Santorum's rocky ascendency to the national stage
Five days before Michigan's Republican presidential primary, a new American Research Group poll shows former Massachusetts Gov. Mitt Romney has lost his small lead in his birth state to rival Rick Santorum.
Santorum now leads Romney by four points - 38 percent to 34.
Rick Santorum has won three of the past four primaries and caucuses. And he's currently the frontrunner in national polls of Republican voters.
CBS congressional correspondent Nancy Cordes reports on Santorum's rise on the national political stage and how it all began.
In his first debate as the national frontrunner, Rick Santorum and his fiscally conservative credentials came under heavy scrutiny.
"While I was fighting to save the Olympics, you were fighting to save the 'bridge to nowhere,'" Romney said at Wednesday's nationally televised Republican debate in Arizona.
The former senator was attacked for everything from his history of requesting earmarks to his vote in favor of President Bush's "no child left behind" education law.
"He voted for it, but now he's running on the effort to get rid of it," challenged GOP rival Ron Paul.
Santorum's response was candid but did not bolster the tough, outsider image he has strived to project.
"I have to admit, I voted for that," said Santorum. "It was against the principles I believed in but you know, when you're part of the team, sometimes you take one for the team - for the leader. And I made a mistake."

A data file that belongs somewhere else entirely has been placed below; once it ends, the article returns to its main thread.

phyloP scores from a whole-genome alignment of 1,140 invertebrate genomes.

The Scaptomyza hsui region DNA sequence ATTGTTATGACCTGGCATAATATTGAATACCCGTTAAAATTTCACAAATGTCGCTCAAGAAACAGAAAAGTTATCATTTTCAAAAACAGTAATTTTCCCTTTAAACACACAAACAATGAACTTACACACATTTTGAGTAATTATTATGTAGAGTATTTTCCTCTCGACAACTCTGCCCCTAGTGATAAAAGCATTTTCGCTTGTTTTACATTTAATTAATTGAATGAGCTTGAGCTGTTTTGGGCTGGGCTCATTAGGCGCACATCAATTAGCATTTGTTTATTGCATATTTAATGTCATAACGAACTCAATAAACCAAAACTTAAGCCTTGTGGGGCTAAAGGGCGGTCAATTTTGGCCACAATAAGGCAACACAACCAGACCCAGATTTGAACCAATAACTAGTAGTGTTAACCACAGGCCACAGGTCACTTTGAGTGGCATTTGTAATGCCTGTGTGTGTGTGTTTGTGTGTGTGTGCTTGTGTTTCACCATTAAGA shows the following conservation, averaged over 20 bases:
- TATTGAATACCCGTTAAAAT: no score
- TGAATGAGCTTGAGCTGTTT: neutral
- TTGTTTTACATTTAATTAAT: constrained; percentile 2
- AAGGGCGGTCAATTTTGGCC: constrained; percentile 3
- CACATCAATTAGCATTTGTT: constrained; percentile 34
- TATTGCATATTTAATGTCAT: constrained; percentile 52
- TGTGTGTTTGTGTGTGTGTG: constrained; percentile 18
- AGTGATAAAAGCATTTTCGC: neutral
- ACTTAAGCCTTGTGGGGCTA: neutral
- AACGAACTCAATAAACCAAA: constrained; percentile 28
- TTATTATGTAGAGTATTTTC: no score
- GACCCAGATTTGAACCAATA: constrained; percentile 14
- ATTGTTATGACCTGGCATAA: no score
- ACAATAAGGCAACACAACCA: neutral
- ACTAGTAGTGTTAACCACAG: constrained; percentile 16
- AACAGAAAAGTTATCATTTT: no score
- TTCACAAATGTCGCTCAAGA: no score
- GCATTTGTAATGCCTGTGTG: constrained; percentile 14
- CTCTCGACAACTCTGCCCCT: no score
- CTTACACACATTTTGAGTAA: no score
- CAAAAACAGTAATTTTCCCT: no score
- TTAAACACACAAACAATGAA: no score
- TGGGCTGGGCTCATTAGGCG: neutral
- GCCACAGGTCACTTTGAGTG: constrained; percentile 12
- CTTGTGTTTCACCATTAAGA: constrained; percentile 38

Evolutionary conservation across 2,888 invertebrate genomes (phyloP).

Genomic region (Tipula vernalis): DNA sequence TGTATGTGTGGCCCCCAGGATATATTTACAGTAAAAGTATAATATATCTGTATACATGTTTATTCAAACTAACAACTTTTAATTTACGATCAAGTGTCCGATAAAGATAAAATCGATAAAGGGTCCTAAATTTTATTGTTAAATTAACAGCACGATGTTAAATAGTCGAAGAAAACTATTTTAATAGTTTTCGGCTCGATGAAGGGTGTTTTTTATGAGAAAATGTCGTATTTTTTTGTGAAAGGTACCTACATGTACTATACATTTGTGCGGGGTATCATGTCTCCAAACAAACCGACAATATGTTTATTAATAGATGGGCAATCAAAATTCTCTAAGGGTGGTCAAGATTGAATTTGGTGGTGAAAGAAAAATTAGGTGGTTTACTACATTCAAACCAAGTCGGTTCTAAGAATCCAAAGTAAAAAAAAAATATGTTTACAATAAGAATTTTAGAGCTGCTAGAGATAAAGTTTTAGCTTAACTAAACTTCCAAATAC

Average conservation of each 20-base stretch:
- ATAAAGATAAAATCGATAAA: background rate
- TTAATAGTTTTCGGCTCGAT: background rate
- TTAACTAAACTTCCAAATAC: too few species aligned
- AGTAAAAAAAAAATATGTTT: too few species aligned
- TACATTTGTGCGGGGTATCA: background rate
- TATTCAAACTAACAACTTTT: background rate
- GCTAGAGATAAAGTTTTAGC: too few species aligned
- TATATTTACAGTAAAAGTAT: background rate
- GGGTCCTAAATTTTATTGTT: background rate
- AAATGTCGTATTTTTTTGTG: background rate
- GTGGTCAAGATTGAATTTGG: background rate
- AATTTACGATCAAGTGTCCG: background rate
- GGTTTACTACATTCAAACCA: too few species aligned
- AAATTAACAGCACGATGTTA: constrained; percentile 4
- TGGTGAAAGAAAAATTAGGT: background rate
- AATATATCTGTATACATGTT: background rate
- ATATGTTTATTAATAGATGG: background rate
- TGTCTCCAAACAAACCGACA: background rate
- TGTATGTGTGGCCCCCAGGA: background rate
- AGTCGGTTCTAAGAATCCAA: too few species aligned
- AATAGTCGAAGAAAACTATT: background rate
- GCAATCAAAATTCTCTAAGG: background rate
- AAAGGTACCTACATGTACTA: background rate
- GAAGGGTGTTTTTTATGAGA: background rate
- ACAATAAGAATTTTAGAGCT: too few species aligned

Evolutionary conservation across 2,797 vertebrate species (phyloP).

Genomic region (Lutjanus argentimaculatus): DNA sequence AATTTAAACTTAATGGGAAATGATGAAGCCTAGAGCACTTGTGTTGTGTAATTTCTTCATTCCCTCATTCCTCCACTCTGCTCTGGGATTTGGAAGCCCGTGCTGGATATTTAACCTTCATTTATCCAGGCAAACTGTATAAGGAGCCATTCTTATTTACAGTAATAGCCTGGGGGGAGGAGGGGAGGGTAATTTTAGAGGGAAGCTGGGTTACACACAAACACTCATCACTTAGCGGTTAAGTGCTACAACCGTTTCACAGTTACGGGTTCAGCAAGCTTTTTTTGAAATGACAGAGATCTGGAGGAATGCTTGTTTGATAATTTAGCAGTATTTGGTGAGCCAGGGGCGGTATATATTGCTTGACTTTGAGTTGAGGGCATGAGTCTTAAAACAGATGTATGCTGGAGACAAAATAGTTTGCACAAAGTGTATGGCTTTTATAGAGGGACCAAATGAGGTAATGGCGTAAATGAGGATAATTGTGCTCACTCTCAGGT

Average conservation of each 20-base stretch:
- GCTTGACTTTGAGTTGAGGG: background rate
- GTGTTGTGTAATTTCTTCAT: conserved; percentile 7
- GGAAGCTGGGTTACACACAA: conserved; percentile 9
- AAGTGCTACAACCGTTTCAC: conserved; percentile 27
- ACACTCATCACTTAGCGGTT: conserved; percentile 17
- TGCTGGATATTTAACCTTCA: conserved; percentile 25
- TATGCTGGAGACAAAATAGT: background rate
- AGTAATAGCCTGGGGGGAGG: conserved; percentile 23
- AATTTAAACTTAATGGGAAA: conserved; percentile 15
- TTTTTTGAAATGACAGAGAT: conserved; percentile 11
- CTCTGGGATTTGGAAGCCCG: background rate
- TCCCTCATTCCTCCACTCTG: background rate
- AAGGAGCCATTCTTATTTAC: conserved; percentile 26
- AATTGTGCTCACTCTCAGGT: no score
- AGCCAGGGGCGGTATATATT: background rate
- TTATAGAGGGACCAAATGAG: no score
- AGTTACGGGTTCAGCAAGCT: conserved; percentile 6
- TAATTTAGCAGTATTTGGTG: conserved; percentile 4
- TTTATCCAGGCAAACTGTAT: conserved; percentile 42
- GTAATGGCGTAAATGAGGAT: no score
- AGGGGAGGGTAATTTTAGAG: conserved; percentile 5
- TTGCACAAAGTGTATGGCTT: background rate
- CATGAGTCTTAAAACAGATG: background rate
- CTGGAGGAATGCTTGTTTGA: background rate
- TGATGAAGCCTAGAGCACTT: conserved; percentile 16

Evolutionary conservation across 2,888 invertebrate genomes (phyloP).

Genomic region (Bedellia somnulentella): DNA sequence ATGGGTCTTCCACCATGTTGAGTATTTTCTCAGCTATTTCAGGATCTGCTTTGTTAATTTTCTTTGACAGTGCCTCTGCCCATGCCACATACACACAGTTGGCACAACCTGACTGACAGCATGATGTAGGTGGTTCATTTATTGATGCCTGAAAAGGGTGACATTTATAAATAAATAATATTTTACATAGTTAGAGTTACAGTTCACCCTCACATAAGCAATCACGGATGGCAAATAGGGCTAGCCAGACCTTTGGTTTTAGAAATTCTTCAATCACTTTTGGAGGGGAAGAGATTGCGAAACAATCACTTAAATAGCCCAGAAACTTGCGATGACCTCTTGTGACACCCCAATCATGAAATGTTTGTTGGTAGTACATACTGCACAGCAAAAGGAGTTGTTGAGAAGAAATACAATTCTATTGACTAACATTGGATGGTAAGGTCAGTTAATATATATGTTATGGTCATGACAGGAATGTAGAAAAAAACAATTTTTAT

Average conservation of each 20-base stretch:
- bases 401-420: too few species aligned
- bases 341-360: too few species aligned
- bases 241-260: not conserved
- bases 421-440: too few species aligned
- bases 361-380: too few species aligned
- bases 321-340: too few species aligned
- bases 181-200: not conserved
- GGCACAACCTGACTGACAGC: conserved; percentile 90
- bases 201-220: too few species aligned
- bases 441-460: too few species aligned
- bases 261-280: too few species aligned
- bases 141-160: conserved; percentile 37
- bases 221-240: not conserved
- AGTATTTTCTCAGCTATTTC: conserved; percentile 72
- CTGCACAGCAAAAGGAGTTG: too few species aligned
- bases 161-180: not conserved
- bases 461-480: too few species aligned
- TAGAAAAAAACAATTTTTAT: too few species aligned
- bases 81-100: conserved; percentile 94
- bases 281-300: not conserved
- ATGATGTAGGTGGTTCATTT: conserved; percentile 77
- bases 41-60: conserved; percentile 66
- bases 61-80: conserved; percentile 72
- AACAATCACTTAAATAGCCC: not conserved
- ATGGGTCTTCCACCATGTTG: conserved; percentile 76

Santorum came to Congress as a crusader. A 32-year-old lawyer from Pittsburgh, Pennsylvania who joined ranks with six other ambitious new House Republicans to root out corruption in Congress.
"Rick came in in 1990 and he was quote unquote one of the "Gang of Seven," said Republican Congressman Dan Burton of Indiana, one of Santorum's closet colleagues.
"We had an awful lot of members of Congress that were overdrawing their accounts, and it became a huge scandal. And so these seven made their reputations collectively by going after the bank scandal," Burton recalled.
That reputation helped propel Santorum into the Senate after just four years in the House and he quickly became an outspoken voice on social issues.
He pushed for intelligent design to be taught in schools alongside evolution and introduced a bill to ban late term abortions.
But his social positions put him out of step with his more moderate state, as he ran for re-election in 2006. And as a result he lost to Democrat Bob Casey by 18 points.
As of today, only three members of Congress have endorsed Santorum compared to 78 for Romney. It's a sign his former colleagues are still skeptical he can beat Romney, despite what the polls say.
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